Full Text Available Objetivou-se com o presente estudo avaliar a capacidade nodulatória e as características agronômicas de três cultivares de feijoeiros comuns submetidos ao parcelamento da adubação molíbdica e nitrogenada. O delineamento experimental foi o de blocos ao acaso, no esquema fatorial 3 x 7, que correspondeu a três cultivares (Carioca precoce, Rosinha e Ouro Negro e sete manejos da adubação molíbdica, com três repetições. A cultivar Ouro Negro apresentou maior número de nódulos e matéria seca da parte aérea quando comparada à cultivar Carioca precoce e Rosinha e, as cultivares Ouro Negro e Carioca obtiveram maior número de grãos por vagem, peso de 100 grãos e produtividade que a cultivar Rosinha após a adubação nitrogenada e molibídica. A adubação nitrogenada reduziu a formação de nódulos nas cultivares Carioca precoce e Rosinha, mas elevou a maioria das características agronômicas e a produtividade em comparação à adubação molíbdica. No entanto, a aplicação parcelada de molibdênio entre os 15 e 30 dias após a emergência (DAE influenciaram positivamente a formação de nódulos, o teor de nitrogênio foliar, o número de grãos por vagens, a massa de 100 grãos e a produtividade em comparação à aplicação molíbdica via semente ou ausência de adubação, para as três cultivares estudadas. Indicando que a adubação molíbdica via foliar é considerada imprescindível para o aumento da produtividade das cultivares de feijoeiro.The aim of this study was to evaluate the nodular ability and agronomic characteristics of three cultivars of common bean plants subjected to fragmented fertilization with molybdenum and nitrogen. The experimental design was of randomized blocks in a 3 x 7 factorial scheme, corresponding to the three cultivars (Carioca precoce, Rosinha and Ouro negro, and seven molybdic fertilization schemes, with three replications. The Ouro Negro cultivar showed a higher number of nodules and

  5. Ion beam analysis of ground coffee and roasted coffee beans

    Energy Technology Data Exchange (ETDEWEB)

    Debastiani, R., E-mail: rafa_debas@yahoo.com.br; Santos, C.E.I. dos; Yoneama, M.L.; Amaral, L.; Dias, J.F.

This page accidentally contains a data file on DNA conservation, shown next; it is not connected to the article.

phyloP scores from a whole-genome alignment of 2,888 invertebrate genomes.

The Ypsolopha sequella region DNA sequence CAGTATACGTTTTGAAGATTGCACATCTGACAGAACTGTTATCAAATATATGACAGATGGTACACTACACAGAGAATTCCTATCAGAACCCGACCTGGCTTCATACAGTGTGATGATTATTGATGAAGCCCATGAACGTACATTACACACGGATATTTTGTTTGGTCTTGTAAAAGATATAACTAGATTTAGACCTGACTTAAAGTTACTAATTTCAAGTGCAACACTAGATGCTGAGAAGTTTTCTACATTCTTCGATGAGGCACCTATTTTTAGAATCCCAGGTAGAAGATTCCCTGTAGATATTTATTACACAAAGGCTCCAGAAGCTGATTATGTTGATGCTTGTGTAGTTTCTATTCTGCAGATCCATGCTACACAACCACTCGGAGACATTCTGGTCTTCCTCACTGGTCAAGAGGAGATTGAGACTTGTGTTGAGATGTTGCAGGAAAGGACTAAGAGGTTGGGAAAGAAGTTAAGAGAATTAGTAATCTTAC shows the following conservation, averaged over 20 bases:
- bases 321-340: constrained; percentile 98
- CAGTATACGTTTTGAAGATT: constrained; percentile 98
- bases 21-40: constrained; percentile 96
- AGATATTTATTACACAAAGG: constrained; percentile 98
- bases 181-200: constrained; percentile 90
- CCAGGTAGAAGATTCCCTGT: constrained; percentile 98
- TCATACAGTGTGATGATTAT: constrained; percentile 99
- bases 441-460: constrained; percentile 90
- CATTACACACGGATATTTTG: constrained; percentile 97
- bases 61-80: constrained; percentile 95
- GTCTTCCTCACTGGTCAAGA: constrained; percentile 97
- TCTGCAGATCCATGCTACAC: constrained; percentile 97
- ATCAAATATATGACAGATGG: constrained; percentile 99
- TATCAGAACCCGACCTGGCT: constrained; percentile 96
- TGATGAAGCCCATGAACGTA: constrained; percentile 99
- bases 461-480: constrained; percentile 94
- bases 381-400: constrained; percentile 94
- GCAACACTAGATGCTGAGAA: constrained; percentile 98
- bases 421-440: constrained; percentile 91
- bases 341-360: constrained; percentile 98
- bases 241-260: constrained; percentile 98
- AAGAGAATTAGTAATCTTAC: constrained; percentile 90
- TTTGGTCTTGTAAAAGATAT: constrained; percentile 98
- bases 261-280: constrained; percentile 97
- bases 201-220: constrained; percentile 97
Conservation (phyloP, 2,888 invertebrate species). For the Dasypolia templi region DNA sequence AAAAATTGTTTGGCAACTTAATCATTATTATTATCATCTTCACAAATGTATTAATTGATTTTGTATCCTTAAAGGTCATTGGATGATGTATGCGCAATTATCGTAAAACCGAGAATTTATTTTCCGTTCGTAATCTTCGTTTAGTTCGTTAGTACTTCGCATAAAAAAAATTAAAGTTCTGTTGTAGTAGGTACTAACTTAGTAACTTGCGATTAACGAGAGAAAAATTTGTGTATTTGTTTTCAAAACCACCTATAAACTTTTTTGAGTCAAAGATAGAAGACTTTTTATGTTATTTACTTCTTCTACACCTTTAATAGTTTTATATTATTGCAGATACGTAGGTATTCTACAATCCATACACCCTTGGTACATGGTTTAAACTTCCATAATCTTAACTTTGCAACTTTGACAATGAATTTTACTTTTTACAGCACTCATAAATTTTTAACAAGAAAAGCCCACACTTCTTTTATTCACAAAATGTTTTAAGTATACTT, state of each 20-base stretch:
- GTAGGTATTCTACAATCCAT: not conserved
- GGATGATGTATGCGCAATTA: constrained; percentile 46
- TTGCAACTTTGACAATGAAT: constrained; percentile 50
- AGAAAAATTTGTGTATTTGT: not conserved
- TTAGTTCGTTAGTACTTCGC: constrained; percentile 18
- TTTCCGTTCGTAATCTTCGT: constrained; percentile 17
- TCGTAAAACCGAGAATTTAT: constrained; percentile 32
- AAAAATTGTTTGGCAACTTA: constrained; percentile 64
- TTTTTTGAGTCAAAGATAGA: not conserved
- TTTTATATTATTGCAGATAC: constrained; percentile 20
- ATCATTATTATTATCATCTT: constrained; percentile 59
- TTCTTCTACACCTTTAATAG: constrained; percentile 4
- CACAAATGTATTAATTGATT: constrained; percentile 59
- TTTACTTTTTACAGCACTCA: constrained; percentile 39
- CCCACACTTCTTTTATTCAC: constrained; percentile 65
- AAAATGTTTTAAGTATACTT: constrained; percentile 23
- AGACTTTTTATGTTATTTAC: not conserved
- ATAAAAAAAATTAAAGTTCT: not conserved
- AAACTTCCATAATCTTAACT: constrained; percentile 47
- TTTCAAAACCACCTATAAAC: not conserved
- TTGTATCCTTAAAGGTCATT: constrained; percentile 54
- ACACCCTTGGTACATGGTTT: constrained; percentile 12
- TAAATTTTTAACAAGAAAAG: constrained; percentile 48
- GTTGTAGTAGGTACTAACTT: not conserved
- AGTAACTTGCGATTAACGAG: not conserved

2014-01-01

    The way that coffee is prepared (using roasted ground coffee or roasted coffee beans) may influence the quality of beverage. Therefore, the aim of this work is to use ion beam techniques to perform a full elemental analysis of packed roasted ground coffee and packed roasted coffee beans, as well as green coffee beans. The samples were analyzed by PIXE (particle-induced X-ray emission). Light elements were measured through RBS (Rutherford backscattering spectrometry) experiments. Micro-PIXE experiments were carried out in order to check the elemental distribution in the roasted and green coffee beans. In general, the elements found in ground coffee were Mg, P, S, Cl, K, Ca, Ti, Mn, Fe, Cu, Zn, Rb and Sr. A comparison between ground coffee and grinded roasted beans shows significant differences for several elements. Elemental maps reveal that P and K are correlated and practically homogeneously distributed over the beans.

  6. Antioxidant activity of black bean (Phaseolus vulgaris L. protein hydrolysates

    Directory of Open Access Journals (Sweden)

    Jarine Amaral do EVANGELHO

    2016-01-01

    Full Text Available Abstract The objective of this work was to study the effect of enzymatic hydrolysis of black bean protein concentrate using different enzymes. Bean proteins were extracted and hydrolyzed over a period of 120 min using the enzymes pepsin or alcalase. The protein hydrolysates’ molecular weight was assayed by electrophoresis and the antioxidant activity was evaluated by the capturing methods of free radicals ABTS●+ and DPPH. Electrophoretic results showed that the bands above 50 kDa disappeared, when the beans protein was subjected to hydrolysis with pepsin. The bean protein hydrolysate obtained by hydrolysis with alcalase enzyme, showed higher antioxidant activity for inhibition of the radical ABTS●+. However, the hydrolysates obtained by hydrolysis with pepsin had higher antioxidant activity for inhibition of the radical DPPH. The use of pepsin and alcalase enzymes, under the same reaction time, produced black bean protein hydrolysates with different molecular weight profiles and superior antioxidant activity than the native bean protein.

  7. Ion beam analysis of ground coffee and roasted coffee beans

    International Nuclear Information System (INIS)

    Debastiani, R.; Santos, C.E.I. dos; Yoneama, M.L.; Amaral, L.; Dias, J.F.

    2014-01-01